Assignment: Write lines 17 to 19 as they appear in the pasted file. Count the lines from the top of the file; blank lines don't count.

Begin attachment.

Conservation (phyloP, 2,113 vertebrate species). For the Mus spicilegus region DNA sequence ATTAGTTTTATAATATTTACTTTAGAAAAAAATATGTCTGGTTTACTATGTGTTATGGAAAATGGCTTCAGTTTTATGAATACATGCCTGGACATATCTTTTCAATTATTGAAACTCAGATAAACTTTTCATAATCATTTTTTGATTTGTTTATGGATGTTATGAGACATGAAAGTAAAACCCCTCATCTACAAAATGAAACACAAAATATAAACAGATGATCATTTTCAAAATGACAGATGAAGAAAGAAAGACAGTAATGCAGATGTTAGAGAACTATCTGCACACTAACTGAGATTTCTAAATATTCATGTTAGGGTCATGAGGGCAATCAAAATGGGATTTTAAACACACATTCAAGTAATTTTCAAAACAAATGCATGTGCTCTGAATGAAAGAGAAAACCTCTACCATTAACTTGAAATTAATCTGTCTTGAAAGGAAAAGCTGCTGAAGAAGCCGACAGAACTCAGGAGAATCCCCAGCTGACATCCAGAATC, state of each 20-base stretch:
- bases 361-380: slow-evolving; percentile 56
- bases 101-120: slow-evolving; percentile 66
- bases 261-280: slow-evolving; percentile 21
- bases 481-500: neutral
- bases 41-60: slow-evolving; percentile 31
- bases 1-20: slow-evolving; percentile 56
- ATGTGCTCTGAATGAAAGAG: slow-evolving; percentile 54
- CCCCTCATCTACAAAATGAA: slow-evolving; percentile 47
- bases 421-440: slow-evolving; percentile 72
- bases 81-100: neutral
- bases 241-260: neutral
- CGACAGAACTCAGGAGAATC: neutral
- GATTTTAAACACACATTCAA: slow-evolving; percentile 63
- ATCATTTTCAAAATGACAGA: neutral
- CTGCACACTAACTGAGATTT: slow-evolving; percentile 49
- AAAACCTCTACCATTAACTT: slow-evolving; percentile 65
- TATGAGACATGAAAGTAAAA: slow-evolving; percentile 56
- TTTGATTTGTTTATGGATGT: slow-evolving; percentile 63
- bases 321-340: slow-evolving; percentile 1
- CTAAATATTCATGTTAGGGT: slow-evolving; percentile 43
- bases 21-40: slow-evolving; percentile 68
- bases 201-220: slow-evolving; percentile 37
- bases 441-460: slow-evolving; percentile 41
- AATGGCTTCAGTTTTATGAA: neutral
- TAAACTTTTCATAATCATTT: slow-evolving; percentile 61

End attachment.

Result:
- AAAACCTCTACCATTAACTT: slow-evolving; percentile 65
- TATGAGACATGAAAGTAAAA: slow-evolving; percentile 56
- TTTGATTTGTTTATGGATGT: slow-evolving; percentile 63